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Supplementing Future Occupant Safety Assessments with Severe Intersection Crashes Selected Using the SAFER Human Body Model

Journal Article
09-10-02-0011
ISSN: 2327-5626, e-ISSN: 2327-5634
Published March 29, 2022 by SAE International in United States
Supplementing Future Occupant Safety Assessments with Severe
                    Intersection Crashes Selected Using the SAFER Human Body Model
Sector:
Citation: Mroz, K., Östling, M., Klug, C., Höschele, P. et al., "Supplementing Future Occupant Safety Assessments with Severe Intersection Crashes Selected Using the SAFER Human Body Model," SAE Int. J. Trans. Safety 10(2):2022, https://doi.org/10.4271/09-10-02-0011.
Language: English

Abstract:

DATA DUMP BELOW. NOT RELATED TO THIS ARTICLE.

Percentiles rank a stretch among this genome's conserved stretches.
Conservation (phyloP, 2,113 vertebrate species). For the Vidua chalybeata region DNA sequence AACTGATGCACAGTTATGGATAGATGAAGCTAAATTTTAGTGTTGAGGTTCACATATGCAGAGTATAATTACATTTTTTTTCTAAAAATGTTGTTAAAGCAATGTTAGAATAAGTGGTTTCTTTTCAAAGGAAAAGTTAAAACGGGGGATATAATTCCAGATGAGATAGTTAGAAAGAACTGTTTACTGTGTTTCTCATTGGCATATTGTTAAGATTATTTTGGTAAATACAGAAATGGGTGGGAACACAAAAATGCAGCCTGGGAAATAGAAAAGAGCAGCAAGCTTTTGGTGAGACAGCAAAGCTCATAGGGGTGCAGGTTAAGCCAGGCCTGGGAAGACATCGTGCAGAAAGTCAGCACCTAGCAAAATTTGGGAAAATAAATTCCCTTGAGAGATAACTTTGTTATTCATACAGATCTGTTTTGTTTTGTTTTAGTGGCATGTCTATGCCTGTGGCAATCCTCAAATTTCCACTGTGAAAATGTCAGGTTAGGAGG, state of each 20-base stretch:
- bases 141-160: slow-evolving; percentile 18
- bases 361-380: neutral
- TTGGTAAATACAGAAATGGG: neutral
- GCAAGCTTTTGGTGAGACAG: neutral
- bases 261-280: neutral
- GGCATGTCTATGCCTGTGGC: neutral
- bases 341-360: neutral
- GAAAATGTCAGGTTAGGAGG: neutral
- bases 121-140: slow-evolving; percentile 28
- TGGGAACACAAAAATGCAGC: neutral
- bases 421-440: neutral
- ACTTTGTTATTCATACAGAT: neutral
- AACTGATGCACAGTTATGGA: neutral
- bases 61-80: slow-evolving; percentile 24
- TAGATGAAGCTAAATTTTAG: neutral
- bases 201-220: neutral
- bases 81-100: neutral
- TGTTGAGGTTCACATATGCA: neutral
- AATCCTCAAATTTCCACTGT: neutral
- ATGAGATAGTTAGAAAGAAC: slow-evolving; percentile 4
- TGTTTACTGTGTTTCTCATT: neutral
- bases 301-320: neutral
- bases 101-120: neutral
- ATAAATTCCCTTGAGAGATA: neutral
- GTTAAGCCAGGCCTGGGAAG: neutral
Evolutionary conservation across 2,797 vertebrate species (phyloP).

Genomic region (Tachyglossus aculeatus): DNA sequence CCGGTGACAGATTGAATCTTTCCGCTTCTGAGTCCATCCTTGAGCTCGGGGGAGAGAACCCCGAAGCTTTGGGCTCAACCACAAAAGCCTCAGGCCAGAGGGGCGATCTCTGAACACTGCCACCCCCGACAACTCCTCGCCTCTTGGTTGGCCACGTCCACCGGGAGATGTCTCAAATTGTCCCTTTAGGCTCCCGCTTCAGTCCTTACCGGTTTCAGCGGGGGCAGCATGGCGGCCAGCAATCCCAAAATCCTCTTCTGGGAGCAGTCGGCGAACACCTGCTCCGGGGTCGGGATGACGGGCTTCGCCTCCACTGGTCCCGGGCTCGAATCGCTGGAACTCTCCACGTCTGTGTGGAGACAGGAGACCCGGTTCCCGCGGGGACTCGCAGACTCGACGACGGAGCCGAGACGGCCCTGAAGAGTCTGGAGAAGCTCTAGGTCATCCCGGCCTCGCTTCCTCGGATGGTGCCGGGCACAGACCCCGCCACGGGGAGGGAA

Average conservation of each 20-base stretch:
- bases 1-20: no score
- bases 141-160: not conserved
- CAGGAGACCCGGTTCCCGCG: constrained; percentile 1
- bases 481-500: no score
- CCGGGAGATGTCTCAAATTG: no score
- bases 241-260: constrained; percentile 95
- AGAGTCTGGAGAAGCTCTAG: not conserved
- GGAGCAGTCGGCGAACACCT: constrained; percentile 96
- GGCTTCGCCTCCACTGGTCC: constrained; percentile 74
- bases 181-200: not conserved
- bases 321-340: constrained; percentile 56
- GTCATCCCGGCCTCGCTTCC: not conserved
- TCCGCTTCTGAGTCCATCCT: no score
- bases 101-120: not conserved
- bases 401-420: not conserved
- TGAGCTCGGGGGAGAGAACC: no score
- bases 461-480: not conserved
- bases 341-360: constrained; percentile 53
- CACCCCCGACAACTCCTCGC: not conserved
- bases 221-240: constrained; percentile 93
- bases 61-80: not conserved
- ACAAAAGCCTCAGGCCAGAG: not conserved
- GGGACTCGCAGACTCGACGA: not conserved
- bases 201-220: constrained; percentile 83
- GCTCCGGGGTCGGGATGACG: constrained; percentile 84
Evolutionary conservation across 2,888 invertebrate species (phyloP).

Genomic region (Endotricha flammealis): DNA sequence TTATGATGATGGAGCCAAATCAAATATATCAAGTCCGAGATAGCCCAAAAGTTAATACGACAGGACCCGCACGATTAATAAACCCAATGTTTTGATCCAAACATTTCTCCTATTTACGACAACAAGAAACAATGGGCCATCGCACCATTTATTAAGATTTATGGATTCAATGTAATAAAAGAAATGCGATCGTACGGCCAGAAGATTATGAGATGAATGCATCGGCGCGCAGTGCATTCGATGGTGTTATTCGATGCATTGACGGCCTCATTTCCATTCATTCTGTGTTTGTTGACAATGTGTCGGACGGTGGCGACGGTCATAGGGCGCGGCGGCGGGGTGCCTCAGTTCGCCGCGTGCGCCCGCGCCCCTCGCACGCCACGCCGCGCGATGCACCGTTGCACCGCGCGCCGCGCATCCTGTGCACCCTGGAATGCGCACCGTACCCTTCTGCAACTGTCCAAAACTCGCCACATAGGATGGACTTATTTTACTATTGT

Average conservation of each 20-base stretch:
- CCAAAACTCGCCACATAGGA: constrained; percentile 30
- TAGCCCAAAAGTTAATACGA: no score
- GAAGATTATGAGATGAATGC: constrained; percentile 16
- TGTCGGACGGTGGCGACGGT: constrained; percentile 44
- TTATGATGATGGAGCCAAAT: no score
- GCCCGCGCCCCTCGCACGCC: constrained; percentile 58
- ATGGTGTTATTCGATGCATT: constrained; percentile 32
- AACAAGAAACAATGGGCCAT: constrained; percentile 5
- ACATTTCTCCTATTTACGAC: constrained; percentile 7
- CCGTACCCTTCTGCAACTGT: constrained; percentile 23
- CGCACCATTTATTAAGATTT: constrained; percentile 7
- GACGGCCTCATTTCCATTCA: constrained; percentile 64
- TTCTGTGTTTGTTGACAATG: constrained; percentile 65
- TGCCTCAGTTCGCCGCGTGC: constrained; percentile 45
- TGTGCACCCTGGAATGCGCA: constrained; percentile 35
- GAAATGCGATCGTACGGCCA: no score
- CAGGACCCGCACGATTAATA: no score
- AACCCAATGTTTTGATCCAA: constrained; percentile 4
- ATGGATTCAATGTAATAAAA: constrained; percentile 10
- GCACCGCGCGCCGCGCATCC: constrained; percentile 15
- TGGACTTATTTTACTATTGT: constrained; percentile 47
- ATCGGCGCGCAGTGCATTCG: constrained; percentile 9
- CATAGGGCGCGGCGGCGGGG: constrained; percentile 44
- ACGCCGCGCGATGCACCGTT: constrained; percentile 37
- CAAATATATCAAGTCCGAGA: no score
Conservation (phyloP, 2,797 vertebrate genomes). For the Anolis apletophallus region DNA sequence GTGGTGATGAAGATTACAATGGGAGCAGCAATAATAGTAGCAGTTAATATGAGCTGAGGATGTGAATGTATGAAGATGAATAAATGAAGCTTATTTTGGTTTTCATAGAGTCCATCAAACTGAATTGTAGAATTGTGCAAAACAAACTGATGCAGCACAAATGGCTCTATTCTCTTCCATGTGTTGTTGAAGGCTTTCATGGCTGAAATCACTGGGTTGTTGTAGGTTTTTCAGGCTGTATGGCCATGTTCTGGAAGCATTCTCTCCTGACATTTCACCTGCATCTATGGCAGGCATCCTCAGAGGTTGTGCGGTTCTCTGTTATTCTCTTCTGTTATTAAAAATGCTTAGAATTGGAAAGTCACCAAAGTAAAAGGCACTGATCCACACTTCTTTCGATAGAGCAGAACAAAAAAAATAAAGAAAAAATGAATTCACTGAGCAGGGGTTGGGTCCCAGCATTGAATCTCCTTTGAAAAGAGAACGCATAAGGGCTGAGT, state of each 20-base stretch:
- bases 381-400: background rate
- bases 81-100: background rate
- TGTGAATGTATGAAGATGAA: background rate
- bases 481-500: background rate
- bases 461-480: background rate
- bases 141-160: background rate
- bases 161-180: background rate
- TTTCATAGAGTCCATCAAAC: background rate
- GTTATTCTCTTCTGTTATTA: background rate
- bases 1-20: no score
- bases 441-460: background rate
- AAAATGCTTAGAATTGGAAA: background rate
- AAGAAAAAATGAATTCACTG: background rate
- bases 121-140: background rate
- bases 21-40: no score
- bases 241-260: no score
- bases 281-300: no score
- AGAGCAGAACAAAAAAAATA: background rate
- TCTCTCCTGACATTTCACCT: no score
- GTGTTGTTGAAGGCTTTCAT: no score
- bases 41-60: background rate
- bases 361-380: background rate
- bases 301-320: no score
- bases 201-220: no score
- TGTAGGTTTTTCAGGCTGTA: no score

Five intersection crashes between two vehicles, one autonomous and one manually driven, were investigated to identify the most severe crash scenarios for occupants in autonomous vehicles. The SAFER human body model and models of a semi-rigid seat and a triple-pretensioned, load-limited belt system were used to calculate occupant kinematics and injury metrics for the five scenarios. Both driver and passenger positions and upright and reclined postures were investigated. The kinematics and injury metrics were compared to those of traditional full-frontal crashes at 40 km/h and 56 km/h, with the purpose of complementing current frontal safety assessments with additional scenarios for assessing automated vehicle safety. The intersection crash with a vehicle turning left across the path of a vehicle arriving from the opposite direction (“left turn across path opposite direction” with velocities of 19 km/h and 66 km/h, respectively) was found to be the most severe of the five in terms of loading on the head, neck, pelvis, and lumbar spine. In fact, in the upright posture the lumbar spine loading was equal to that in the full-frontal 56 km/h crash. A second intersection crash, with the vehicle struck perpendicularly by another vehicle (“straight crossing path” with velocities of 63 km/h and 58 km/h, respectively) was found to be the most severe in terms of loading on the chest and the risk of slipping out of the belt due to oblique, far-side occupant kinematics. Notably, the full-frontal 56 km/h crash did not reproduce this kinematics. In all other respects, all of the intersection crashes were less severe than the full-frontal 56 km/h crash. The “left turn across path opposite direction” and “straight crossing path” crashes were identified as low velocity crash scenarios to be considered in the development of countermeasures and in future legislation and rating programs together with more stringent requirements in injury assessments.